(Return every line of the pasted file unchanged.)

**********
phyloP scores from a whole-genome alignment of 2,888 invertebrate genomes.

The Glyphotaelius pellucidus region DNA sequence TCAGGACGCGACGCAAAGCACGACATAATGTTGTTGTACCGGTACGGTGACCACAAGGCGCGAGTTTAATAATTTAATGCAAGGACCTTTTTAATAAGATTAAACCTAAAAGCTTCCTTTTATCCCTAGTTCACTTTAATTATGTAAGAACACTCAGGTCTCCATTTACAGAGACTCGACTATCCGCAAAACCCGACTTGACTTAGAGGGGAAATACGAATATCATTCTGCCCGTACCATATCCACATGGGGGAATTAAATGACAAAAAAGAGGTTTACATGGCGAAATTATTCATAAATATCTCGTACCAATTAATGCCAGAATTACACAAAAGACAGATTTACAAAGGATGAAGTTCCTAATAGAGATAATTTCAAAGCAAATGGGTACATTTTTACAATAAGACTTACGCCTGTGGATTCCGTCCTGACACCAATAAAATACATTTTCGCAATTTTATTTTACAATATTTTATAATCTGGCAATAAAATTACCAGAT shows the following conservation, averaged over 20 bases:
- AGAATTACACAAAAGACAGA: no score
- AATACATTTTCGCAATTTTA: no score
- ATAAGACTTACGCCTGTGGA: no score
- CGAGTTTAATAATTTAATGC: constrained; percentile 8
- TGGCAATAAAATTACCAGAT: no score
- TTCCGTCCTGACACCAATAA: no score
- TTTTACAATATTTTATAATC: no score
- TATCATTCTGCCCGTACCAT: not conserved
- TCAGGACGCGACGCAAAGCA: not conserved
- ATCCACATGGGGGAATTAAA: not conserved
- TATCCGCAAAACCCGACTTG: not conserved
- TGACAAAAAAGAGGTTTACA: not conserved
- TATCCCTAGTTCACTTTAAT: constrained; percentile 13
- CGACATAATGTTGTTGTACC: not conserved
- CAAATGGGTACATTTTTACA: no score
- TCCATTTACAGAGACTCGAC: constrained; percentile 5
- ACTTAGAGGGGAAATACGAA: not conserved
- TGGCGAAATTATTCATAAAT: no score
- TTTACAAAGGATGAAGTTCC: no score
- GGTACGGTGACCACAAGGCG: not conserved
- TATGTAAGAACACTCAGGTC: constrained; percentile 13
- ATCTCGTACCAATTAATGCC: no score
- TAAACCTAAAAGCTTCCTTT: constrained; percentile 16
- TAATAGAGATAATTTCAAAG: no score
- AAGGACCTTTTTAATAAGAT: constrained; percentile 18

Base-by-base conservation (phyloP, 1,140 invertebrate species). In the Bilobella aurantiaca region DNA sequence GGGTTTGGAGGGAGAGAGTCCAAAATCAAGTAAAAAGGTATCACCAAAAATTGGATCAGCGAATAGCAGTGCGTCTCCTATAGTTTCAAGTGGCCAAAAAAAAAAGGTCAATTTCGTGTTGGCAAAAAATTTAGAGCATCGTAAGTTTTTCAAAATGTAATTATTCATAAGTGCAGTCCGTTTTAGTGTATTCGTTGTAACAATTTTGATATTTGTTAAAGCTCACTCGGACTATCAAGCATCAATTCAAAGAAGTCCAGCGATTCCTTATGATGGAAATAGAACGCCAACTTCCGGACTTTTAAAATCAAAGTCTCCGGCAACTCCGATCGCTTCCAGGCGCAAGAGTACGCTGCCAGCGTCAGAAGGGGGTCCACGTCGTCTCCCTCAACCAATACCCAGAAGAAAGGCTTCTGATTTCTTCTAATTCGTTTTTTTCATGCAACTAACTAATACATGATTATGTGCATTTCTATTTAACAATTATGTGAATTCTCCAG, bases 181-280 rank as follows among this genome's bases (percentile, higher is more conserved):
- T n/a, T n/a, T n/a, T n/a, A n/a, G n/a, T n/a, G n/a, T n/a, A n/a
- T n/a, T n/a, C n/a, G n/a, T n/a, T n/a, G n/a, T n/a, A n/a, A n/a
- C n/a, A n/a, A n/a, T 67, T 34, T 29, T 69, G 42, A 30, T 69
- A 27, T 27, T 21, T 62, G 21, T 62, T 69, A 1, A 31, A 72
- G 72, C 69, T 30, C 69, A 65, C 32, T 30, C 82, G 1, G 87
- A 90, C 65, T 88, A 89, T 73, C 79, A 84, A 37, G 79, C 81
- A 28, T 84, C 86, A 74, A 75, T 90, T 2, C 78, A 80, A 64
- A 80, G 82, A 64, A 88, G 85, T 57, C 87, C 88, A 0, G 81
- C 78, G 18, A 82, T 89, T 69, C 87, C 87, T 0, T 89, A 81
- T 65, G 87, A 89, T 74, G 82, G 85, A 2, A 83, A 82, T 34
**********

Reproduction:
phyloP scores from a whole-genome alignment of 2,888 invertebrate genomes.

The Glyphotaelius pellucidus region DNA sequence TCAGGACGCGACGCAAAGCACGACATAATGTTGTTGTACCGGTACGGTGACCACAAGGCGCGAGTTTAATAATTTAATGCAAGGACCTTTTTAATAAGATTAAACCTAAAAGCTTCCTTTTATCCCTAGTTCACTTTAATTATGTAAGAACACTCAGGTCTCCATTTACAGAGACTCGACTATCCGCAAAACCCGACTTGACTTAGAGGGGAAATACGAATATCATTCTGCCCGTACCATATCCACATGGGGGAATTAAATGACAAAAAAGAGGTTTACATGGCGAAATTATTCATAAATATCTCGTACCAATTAATGCCAGAATTACACAAAAGACAGATTTACAAAGGATGAAGTTCCTAATAGAGATAATTTCAAAGCAAATGGGTACATTTTTACAATAAGACTTACGCCTGTGGATTCCGTCCTGACACCAATAAAATACATTTTCGCAATTTTATTTTACAATATTTTATAATCTGGCAATAAAATTACCAGAT shows the following conservation, averaged over 20 bases:
- AGAATTACACAAAAGACAGA: no score
- AATACATTTTCGCAATTTTA: no score
- ATAAGACTTACGCCTGTGGA: no score
- CGAGTTTAATAATTTAATGC: constrained; percentile 8
- TGGCAATAAAATTACCAGAT: no score
- TTCCGTCCTGACACCAATAA: no score
- TTTTACAATATTTTATAATC: no score
- TATCATTCTGCCCGTACCAT: not conserved
- TCAGGACGCGACGCAAAGCA: not conserved
- ATCCACATGGGGGAATTAAA: not conserved
- TATCCGCAAAACCCGACTTG: not conserved
- TGACAAAAAAGAGGTTTACA: not conserved
- TATCCCTAGTTCACTTTAAT: constrained; percentile 13
- CGACATAATGTTGTTGTACC: not conserved
- CAAATGGGTACATTTTTACA: no score
- TCCATTTACAGAGACTCGAC: constrained; percentile 5
- ACTTAGAGGGGAAATACGAA: not conserved
- TGGCGAAATTATTCATAAAT: no score
- TTTACAAAGGATGAAGTTCC: no score
- GGTACGGTGACCACAAGGCG: not conserved
- TATGTAAGAACACTCAGGTC: constrained; percentile 13
- ATCTCGTACCAATTAATGCC: no score
- TAAACCTAAAAGCTTCCTTT: constrained; percentile 16
- TAATAGAGATAATTTCAAAG: no score
- AAGGACCTTTTTAATAAGAT: constrained; percentile 18

Base-by-base conservation (phyloP, 1,140 invertebrate species). In the Bilobella aurantiaca region DNA sequence GGGTTTGGAGGGAGAGAGTCCAAAATCAAGTAAAAAGGTATCACCAAAAATTGGATCAGCGAATAGCAGTGCGTCTCCTATAGTTTCAAGTGGCCAAAAAAAAAAGGTCAATTTCGTGTTGGCAAAAAATTTAGAGCATCGTAAGTTTTTCAAAATGTAATTATTCATAAGTGCAGTCCGTTTTAGTGTATTCGTTGTAACAATTTTGATATTTGTTAAAGCTCACTCGGACTATCAAGCATCAATTCAAAGAAGTCCAGCGATTCCTTATGATGGAAATAGAACGCCAACTTCCGGACTTTTAAAATCAAAGTCTCCGGCAACTCCGATCGCTTCCAGGCGCAAGAGTACGCTGCCAGCGTCAGAAGGGGGTCCACGTCGTCTCCCTCAACCAATACCCAGAAGAAAGGCTTCTGATTTCTTCTAATTCGTTTTTTTCATGCAACTAACTAATACATGATTATGTGCATTTCTATTTAACAATTATGTGAATTCTCCAG, bases 181-280 rank as follows among this genome's bases (percentile, higher is more conserved):
- T n/a, T n/a, T n/a, T n/a, A n/a, G n/a, T n/a, G n/a, T n/a, A n/a
- T n/a, T n/a, C n/a, G n/a, T n/a, T n/a, G n/a, T n/a, A n/a, A n/a
- C n/a, A n/a, A n/a, T 67, T 34, T 29, T 69, G 42, A 30, T 69
- A 27, T 27, T 21, T 62, G 21, T 62, T 69, A 1, A 31, A 72
- G 72, C 69, T 30, C 69, A 65, C 32, T 30, C 82, G 1, G 87
- A 90, C 65, T 88, A 89, T 73, C 79, A 84, A 37, G 79, C 81
- A 28, T 84, C 86, A 74, A 75, T 90, T 2, C 78, A 80, A 64
- A 80, G 82, A 64, A 88, G 85, T 57, C 87, C 88, A 0, G 81
- C 78, G 18, A 82, T 89, T 69, C 87, C 87, T 0, T 89, A 81
- T 65, G 87, A 89, T 74, G 82, G 85, A 2, A 83, A 82, T 34